Prison is a multilateral project, organised by three European institutions: The International Red Cross and Red Crescent Museum in Geneva (MICR) in partnership with the Musée des Confluences in Lyon (MDC) and the Deutsches Hygiene-Museum in Dresden (DHMD). The exhibition deals with the themes of confinement, detention conditions, exclusion, but also reintegration and the role of the judiciary. Each of these equally compelling notions serves as a reminder that incarceration is a complex and multidisciplinary issue – subjected to the particular current societal conditions.
The manifold and unconventional scenography explores this complex theme and reflects the inside of prisons – the situation behind bars – as well as the outside – the freedom and autonomy – in a colourful and positivistic manner. Architecturally, the exhibition is divided into five sections. The introduction and the conclusion are created as open zones, dedicated to historical and socio-political issues. They form the visual and contextual bond. The main three sections comprise imprisonment, life in prison, and breach of rule. Historical, philosophical, and sociological aspects of incarceration reveal the ambiguous reality of detention. They break down stereotypes and raise the possibility of alternatives to authoritarian and antiquated punitive systems – calling the visitors for actively getting involved with the questions of incarceration, to become aware of individual agency and to assume responsibility.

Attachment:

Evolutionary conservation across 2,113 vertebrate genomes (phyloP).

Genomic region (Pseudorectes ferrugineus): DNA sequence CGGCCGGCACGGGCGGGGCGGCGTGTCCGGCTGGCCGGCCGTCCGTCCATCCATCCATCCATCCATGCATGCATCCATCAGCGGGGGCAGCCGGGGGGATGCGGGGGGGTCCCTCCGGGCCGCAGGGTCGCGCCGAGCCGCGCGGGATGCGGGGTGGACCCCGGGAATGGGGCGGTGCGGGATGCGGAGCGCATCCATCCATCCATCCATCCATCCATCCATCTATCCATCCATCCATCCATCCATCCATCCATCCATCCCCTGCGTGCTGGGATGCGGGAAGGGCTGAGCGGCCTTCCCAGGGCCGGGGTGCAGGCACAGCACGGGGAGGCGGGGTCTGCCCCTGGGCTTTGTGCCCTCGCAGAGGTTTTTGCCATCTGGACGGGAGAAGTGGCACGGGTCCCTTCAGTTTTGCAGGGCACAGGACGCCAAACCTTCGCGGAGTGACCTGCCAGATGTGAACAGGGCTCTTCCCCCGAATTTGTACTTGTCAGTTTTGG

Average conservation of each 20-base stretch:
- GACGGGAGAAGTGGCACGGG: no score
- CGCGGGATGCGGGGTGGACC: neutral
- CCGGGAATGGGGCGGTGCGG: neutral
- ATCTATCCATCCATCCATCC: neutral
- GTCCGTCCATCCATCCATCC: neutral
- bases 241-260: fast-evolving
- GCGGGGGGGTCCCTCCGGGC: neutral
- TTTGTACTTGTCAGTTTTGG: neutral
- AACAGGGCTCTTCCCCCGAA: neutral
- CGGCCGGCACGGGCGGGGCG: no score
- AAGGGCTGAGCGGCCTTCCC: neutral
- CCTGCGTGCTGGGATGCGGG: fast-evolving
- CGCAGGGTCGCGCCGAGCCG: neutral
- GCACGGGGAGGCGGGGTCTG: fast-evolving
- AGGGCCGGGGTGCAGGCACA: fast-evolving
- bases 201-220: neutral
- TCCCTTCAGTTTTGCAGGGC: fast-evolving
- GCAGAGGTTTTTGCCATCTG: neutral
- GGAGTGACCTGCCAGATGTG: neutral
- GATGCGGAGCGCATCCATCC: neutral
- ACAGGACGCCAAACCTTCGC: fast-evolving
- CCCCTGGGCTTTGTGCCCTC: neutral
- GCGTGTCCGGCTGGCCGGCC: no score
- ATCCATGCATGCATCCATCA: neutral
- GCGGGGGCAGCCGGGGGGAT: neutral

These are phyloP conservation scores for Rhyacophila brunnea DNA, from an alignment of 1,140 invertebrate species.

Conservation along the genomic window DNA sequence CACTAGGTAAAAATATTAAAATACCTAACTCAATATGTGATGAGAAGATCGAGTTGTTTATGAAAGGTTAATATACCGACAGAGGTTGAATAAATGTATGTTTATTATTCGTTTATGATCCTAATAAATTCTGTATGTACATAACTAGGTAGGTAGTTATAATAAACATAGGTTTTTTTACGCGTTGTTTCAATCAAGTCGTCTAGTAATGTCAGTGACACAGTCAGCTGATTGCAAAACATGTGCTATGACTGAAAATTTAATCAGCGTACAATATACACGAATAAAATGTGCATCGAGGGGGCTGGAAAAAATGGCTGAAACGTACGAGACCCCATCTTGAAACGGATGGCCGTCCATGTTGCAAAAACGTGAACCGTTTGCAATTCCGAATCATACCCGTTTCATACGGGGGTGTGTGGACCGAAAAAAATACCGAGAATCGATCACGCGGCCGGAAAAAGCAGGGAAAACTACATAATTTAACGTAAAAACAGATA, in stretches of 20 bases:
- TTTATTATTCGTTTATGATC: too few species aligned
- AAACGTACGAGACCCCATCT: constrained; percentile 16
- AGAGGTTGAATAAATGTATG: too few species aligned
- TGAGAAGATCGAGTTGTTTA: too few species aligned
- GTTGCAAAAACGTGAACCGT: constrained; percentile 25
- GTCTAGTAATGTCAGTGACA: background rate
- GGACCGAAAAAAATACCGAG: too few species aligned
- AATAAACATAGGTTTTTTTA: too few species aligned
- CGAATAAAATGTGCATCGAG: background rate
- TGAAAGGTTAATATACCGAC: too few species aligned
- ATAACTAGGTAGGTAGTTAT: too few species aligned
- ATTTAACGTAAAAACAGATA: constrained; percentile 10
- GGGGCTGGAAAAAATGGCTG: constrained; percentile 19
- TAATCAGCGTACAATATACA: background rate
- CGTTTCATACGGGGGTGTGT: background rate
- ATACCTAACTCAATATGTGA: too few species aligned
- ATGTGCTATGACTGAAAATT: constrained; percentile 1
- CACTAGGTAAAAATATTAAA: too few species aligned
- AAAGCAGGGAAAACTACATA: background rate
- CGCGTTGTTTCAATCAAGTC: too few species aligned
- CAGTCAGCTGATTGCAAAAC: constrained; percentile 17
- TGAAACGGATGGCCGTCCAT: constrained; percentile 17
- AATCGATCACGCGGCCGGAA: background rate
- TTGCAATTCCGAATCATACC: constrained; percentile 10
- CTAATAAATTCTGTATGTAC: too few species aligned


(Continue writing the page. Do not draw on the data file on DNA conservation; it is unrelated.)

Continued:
Prison – a tri-national exhibition project of the International Red Cross and Red Crescent Museum in Geneva (MICR) in partnership with the Musée des Confluences in Lyon (MDC) and the Deutsches Hygiene-Museum in Dresden (DHMD) - explores the historical, philosophical, anthropological and sociological aspects of incarceration, and provokes with its design and structure a critical reflection on detention and detention conditions, the prison as a reformatory – as it was conceptualized in the 16th century in Holland – and the life behind bars in the context of overpopulation, violence, sexuality or health. The powerful scenography of Holzer Kobler Architekturen reflects on this explosive theme, inviting visitors to a journey that intelligently avoids all pitfalls or hastily conclusions and encourages an intelligent debate. Three large orange cages – particularly in the United States an indication of the colour of prison uniforms or "orange is the new black" – enclose and show the universe of imprisonment. On the walls, the green colour speaks of hope and freedom. Several stations within the exhibition invite the visitors to experience the difficulties of detention and to actively partake and enhance the impact of the exhibition. In revealing the ambiguous reality of detention, the exhibition breaks down stereotypes and raises the possibility of alternatives to a punitive system that dates back to the 18th century.